Fabric spreading is the first irreversible process of garment manufacturing where the fabric package is converted into layers of fabric. The fabric package is available in either roll or meter-fold form. The number of layers depends on fabric type, cutting machine type and order quantity. The typical stack height of fabric layer varies from 1 inch to 6 inches. The spreading mode commonly used are face one way/nap one way (FOW/NOW) or face to face/nap either way (FF/NEW, commonly known as zig zag). In FOW/NOW mode, every layer is cut to a pre-determined length, whereas in FF/NEW mode, fabrics are folded at the end of pre-determined length. The spreading mode to be used depends on the visual appearance of motif in the fabric and FOW/NOW is the universal mode that can be used for any type of fabric. It is also the most user friendly and requires least level of mechanization.
The first step of mechanizing the spreading process was the use of roll stand which was kept at one end of the table and two operators pulled the fabric along two selvedges. Although this process of spreading is the most economical and universally used for all types of fabrics, this is not the quickest one.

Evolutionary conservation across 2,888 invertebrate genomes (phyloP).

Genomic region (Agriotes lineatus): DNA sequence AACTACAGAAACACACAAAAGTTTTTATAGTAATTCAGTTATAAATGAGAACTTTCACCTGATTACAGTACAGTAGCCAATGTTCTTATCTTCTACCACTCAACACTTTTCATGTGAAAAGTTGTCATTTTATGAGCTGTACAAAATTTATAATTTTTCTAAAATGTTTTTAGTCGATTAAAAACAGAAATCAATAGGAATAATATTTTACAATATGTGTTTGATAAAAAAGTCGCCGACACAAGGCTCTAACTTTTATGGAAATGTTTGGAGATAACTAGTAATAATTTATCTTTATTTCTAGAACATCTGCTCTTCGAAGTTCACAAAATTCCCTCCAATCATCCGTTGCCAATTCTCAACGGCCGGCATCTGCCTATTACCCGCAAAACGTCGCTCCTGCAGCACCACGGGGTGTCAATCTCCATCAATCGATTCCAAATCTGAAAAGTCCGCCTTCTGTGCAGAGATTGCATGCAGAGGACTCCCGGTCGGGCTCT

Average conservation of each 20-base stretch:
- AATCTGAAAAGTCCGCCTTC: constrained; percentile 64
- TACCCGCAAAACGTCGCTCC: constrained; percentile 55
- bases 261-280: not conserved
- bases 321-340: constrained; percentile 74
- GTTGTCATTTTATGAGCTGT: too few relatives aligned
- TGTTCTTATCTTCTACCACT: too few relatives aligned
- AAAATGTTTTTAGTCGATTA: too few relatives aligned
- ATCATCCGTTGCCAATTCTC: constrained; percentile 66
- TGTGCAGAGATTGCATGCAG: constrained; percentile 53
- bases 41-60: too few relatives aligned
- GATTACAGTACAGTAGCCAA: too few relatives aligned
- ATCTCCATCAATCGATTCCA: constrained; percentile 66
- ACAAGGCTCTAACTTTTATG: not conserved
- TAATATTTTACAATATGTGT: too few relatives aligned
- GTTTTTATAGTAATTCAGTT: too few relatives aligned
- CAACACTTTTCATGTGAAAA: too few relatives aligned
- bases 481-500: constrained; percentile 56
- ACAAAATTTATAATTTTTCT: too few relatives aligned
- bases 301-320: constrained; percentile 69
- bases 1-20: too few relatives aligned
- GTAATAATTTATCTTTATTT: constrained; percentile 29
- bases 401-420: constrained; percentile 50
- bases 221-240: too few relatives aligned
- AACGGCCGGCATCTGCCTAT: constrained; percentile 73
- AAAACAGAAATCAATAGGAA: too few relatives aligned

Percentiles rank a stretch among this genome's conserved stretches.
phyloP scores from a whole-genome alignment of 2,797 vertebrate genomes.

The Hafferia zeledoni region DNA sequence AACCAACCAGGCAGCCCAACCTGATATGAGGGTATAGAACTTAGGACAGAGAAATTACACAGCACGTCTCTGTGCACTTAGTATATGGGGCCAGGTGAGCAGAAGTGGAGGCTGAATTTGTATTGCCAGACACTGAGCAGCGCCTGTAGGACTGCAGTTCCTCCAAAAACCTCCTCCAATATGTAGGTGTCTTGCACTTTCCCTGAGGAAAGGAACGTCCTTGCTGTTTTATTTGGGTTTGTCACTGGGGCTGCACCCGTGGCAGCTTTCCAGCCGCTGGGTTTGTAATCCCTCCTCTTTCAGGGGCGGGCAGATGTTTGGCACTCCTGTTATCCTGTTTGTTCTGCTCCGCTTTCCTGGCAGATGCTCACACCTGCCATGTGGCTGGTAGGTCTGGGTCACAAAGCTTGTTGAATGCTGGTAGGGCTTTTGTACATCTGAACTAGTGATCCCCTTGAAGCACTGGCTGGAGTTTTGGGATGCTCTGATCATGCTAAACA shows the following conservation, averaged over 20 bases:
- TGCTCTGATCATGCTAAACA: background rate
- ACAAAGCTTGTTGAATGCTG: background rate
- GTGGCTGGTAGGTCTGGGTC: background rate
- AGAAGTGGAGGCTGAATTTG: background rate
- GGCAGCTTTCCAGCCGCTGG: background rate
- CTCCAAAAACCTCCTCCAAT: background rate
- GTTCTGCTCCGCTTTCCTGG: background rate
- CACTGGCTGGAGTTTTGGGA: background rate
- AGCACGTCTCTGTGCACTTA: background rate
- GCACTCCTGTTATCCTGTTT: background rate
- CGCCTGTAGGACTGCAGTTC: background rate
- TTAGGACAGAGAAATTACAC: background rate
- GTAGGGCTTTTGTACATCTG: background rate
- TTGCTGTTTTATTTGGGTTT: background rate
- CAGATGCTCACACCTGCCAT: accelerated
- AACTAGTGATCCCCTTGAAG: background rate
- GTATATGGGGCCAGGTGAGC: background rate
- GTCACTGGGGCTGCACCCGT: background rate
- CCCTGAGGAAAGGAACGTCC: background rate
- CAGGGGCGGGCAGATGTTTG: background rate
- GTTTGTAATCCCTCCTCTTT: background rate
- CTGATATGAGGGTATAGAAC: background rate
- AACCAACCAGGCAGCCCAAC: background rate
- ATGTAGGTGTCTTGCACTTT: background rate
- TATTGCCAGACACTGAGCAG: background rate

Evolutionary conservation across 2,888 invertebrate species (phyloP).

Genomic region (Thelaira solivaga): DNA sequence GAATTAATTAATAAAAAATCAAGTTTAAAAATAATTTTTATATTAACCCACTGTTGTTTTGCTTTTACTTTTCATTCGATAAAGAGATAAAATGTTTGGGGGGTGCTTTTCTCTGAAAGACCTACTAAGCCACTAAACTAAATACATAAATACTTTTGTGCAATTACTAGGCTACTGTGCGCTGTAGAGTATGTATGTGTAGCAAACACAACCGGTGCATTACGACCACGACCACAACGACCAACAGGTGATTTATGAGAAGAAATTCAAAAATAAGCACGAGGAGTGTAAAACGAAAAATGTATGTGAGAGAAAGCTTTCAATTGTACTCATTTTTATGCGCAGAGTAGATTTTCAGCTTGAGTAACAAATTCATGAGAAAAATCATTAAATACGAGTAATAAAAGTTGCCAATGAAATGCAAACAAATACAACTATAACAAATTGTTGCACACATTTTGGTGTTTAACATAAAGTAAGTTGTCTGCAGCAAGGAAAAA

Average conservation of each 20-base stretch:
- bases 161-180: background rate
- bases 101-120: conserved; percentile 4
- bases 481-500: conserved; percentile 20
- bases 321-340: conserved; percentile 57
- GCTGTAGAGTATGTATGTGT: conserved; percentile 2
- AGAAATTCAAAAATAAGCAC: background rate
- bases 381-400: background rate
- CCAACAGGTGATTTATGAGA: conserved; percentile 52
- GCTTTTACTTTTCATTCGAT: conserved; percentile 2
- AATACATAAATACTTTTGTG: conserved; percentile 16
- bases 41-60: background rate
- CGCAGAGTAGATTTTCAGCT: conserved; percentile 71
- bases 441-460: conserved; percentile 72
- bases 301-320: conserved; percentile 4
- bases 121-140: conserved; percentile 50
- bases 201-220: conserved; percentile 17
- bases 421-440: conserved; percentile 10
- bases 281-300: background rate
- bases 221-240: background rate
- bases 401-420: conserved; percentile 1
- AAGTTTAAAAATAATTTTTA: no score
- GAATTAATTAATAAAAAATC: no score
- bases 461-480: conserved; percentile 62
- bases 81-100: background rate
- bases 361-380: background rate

Basic roll stand
Although the roll stand is still used today, it has several disadvantages, like use of meter-fold fabric package and use of zig-zag spreading (nap either way face to face) method. In pursuit of increasing productivity of spreading for solid colour or symmetric motif, the concept of fabric trolley was introduced. The trolley is used to travel along the spreading table carrying the fabric package on it.
The loose end of the fabric is held by catcher and the machine carries the rolls along the table thus unwinding and spreading the fabric in the process. The fabric trolley or the mechanical spreader is used to run on a single rail fixed along the length of the table (by manual push), thus allowing variable fabric width to be spread by the same trolley.
Evolution of mechanical spreading machines
The first generation trolley simply carried the fabric roll, pushed manually with alignment of selvedge done by the operator; hence the fabric tension varied across the length of spread as fabric roll was unwounded by moving of the trolley. But the trolley made the zig-zag spreading possible using large fabric roll.